But this time around, the Dodgers bullpen is a force to be reckoned with. George Sherrill, the best trade deadline acquisition not named Cliff Lee or Matt Holliday, is just what the Dodgers need in the late innings of this series—a devastating situational lefty. Left-handed hitters were 10-for-78 off Sherrill in ’09, with only two extra-base hits (both doubles) and a pathetic .340 OPS.
After joining the Dodgers, Sherrill allowed only two runs over 27.2 innings and became the eighth-inning gluestick for closer Jonathan Broxton. A series with the left-handed-heavy Phillies is exactly why the Dodgers went out and traded for Sherrill in late July. Kudos to Ned Colletti.
The Phillies lineup is 2-for-9 off Sherrill, with Matt Stairs being the only batter to face him more than once. Only Stairs and Raul Ibanez have gotten hits off the dominant lefty, while Chase Utley is 0-for-1 with a strikeout and Ryan Howard has never faced him.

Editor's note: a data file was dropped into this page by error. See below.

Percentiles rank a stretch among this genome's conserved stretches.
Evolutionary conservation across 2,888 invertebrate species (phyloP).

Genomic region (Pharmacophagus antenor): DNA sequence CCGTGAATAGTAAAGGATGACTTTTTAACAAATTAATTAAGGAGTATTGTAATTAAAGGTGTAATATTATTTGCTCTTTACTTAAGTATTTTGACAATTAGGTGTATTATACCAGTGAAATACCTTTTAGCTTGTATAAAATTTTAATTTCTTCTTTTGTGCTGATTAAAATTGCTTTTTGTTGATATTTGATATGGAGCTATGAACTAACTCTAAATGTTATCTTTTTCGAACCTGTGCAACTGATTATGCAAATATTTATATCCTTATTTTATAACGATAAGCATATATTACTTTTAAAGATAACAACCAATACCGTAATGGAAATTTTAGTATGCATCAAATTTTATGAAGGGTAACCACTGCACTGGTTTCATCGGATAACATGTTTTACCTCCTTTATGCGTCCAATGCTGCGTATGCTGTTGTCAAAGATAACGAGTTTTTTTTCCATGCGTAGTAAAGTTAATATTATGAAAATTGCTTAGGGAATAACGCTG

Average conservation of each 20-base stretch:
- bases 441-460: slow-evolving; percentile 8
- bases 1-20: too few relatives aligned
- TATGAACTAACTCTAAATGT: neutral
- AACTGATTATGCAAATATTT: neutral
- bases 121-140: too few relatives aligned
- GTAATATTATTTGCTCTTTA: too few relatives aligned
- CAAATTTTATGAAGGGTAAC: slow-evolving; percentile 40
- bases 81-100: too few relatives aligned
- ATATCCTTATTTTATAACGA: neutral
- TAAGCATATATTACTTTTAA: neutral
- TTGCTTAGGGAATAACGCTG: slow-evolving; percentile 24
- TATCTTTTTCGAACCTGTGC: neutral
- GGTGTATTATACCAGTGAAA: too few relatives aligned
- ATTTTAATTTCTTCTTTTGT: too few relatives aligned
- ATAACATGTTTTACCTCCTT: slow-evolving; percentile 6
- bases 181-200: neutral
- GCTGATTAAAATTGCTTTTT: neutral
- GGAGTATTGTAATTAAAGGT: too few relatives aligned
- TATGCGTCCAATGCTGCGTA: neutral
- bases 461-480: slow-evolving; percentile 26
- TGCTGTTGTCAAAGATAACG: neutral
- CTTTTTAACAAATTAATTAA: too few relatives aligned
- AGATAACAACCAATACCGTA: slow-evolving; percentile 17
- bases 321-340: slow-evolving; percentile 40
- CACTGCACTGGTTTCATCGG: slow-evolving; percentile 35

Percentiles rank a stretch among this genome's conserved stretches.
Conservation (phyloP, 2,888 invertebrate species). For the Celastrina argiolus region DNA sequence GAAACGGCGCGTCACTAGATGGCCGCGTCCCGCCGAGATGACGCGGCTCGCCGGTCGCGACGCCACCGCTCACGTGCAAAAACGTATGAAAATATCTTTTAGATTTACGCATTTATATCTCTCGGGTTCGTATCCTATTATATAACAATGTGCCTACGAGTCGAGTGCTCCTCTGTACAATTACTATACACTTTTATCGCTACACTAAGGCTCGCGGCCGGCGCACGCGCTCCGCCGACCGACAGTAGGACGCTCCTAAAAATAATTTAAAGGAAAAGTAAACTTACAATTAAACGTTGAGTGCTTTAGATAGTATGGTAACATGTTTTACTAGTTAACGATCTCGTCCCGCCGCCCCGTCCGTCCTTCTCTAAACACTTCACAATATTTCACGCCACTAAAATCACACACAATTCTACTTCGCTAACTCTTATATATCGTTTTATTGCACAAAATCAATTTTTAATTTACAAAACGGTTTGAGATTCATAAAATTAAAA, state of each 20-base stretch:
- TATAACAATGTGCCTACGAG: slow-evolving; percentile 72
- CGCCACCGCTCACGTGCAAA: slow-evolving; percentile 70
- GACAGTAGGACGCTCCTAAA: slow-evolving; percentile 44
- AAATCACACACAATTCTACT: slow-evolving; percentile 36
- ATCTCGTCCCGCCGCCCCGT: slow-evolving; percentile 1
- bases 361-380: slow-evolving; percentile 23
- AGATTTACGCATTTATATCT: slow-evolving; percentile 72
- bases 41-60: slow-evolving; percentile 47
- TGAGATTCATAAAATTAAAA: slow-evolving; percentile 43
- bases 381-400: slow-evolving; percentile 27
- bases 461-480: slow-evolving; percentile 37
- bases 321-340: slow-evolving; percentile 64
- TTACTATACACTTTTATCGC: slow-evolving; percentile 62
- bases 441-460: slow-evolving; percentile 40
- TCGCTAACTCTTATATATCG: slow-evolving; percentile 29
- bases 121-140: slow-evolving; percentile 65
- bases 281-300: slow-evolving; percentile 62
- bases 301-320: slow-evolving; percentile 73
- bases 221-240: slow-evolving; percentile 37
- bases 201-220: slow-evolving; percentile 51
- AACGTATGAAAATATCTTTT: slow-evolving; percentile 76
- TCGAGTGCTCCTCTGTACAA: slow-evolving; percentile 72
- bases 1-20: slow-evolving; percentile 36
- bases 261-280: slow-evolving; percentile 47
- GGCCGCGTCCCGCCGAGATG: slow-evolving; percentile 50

The bullpen is obviously L.A.’s strongest asset, as Sherrill isn’t even the only tough southpaw. Hong-Chih Kuo has held the Phillies to 5-for-30 lifetime and has never allowed an extra-base hit. The fact that Broxton represents the Phils’ best chance of late hits in this series is scary.
The absolute key to this series will be the score of the games entering the seventh inning. If the Dodgers have as much as a two-run lead, the game could very well be over. Don’t expect the late-inning drama that the Phillies provided in the NLDS or last year’s NLCS, because this Dodgers bullpen is too stacked for that.